That the group was once close and had a rare kind of cohesion can’t be argued; that there was bad blood afterwards – well, even brothers fight; sometimes more bitterly than most. This is a pretty decent tribute to a group that deserves more recognition than they got from the public, having shaped country, rock and roll and folk music with a sound that at the time was revolutionary but toI day is merely influential. I would have preferred that the film be less hagiographic and include more voices than just Robertson’s but that wasn’t to be; Manuel passed away in 1996, Danko in 1998 and Helm as mentioned before in 2012. With three fifths of the group gone, it just makes one wonder how the perspective would have changed had some of them been there to give their point of view.

REASONS TO SEE: Some pretty nifty performance footage. A bittersweet look at one of the most influential groups of all time.
REASONS TO AVOID: A little heavy on the celebrity testimonials.
FAMILY VALUES: This is a fair amount of profanity and some drug references.
TRIVIAL PURSUIT: Robertson penned two songs for the 1959 Ronnie Hawkins and the Hawks album Mr. Dynamo when Robertson was only 15 years old.
CRITICAL MASS: As of 3/8/20: Rotten Tomatoes: 80% positive reviews: Metacritic: 62/100.
COMPARISON SHOPPING:  The Last Waltz
FINAL RATING: 7/10
NEXT:
Beanpole

WALL-E


Apparently a robot can have more humanity than any presidential candidate.

Apparently a robot can have more humanity than any presidential candidate.

(2008) Animated Feature (Disney*Pixar) Starring the voices of Ben Burtt, Elissa Knight, Jeff Garlin, Fred Willard, John Ratzenberger, Kathy Najimy, Sigourney Weaver, Teddy Newton, Ben Bergen, John Cygan, Pete Docter, Paul Eiding, Don Fulilove, Teresa Ganzel, Jess Harnell, Laraine Newman, Andrew Stanton, Jeff Pidgeon, Jim Ward, Sherry Lynn, Lori Alan. Directed by Andrew Stanton

800 years from now, Earth is an empty, dead garbage dump. It is no longer capable of supporting life. In this whimsical, magical animated tale from the geniuses at Pixar, it is tended to by WALL-E, who compacts the trash and stacks the bricks, trying to tend the planet until its human inhabitants return, but it is another robot – EVE – who returns and discovers a tiny little plant growing. She and WALL-E miraculously fall in love with each other, but EVE must report back to the Axiom that it is time for humanity to return.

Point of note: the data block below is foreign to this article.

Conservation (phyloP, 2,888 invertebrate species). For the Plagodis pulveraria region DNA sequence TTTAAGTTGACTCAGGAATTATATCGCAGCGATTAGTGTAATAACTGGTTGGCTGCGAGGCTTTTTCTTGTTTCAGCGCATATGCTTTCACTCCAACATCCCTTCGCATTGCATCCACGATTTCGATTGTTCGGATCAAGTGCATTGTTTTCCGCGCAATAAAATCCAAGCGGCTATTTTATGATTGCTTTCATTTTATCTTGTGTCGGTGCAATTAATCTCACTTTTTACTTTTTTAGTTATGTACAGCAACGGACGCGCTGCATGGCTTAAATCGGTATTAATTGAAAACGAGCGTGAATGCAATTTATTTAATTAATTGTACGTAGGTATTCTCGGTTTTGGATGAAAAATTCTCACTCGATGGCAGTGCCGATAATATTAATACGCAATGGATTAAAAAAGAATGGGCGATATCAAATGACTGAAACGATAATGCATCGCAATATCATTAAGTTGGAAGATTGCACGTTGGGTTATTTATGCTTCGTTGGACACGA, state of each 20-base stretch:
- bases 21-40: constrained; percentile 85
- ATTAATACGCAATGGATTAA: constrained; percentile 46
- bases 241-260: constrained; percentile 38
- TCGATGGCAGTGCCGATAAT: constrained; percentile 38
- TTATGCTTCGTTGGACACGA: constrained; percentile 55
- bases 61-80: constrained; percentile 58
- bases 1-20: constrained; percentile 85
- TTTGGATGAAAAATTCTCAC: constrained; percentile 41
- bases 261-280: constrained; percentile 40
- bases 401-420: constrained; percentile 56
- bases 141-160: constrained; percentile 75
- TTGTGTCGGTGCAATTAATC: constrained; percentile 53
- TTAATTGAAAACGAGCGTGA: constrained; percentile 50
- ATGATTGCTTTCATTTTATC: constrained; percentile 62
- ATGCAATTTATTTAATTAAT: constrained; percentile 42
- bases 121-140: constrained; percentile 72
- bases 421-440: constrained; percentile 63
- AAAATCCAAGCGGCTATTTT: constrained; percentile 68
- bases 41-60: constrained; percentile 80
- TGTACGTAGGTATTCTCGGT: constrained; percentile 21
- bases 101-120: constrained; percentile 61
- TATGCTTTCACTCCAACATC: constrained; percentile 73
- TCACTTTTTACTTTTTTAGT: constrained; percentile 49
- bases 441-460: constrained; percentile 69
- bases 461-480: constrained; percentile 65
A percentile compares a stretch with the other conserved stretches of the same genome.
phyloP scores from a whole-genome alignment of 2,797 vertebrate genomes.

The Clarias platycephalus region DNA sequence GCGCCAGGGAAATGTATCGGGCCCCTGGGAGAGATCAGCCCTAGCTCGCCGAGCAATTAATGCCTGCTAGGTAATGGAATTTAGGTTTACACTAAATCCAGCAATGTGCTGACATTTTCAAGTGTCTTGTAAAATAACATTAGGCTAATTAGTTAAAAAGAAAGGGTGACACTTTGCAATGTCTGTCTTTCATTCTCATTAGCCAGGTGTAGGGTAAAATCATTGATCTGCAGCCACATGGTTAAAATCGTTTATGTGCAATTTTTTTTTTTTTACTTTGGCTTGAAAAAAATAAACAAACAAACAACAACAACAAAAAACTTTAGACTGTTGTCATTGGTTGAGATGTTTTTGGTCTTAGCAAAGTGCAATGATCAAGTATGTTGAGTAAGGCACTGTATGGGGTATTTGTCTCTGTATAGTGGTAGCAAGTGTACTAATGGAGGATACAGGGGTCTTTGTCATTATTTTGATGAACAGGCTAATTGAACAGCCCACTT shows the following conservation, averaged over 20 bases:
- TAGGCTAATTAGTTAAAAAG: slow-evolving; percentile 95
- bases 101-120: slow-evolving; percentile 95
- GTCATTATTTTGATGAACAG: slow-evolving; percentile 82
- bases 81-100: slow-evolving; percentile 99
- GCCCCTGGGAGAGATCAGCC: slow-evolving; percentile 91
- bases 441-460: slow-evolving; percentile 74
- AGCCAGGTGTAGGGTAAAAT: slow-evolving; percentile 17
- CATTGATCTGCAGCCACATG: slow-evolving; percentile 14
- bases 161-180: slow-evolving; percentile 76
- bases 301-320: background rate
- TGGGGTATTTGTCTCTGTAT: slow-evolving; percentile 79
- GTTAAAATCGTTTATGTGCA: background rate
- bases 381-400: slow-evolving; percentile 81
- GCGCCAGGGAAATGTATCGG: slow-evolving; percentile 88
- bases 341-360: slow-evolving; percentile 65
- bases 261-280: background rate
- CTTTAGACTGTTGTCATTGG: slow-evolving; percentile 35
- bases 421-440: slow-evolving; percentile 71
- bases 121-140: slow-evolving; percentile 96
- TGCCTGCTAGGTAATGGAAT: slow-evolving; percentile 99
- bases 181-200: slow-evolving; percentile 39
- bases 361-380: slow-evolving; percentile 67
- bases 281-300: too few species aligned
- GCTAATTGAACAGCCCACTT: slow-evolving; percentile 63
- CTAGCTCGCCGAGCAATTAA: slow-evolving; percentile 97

Humanity, however, has become obese and lazy their every need tended to by robots who have a different program in mind. Beautifully animated with tons of heart, this is one of Pixar’s finest animated films and clearly one of the best animated features of all time. The slapstick humor may be a little much for some (reportedly director Andrew Stanton and many of the top creative people behind the movie watched scores of Buster Keaton and Charlie Chaplin movies for inspiration) but there is virtually no dialogue which helps make the magic even more…um, magical. This is definitely one of my favorite movies ever and it bears plenty of re-watching. Even Peter Gabriel’s closing credits song is perfect.

WHY RENT THIS: This is simply one of Pixar’s best ever. There are some big ideas made palatable for all ages. Love is front and center here. The characters are memorable and cute.
WHY RENT SOMETHING ELSE: Some may find it a little too slapstick for their tastes.
FAMILY VALUES: Perfectly suitable for all ages.
TRIVIAL PURSUIT: When WALL-E has fully recharged his solar batteries, he makes the same sound as the Apple “Boot-Up” chime which every Apple computer has made since 1996 but is finally being retired later this year.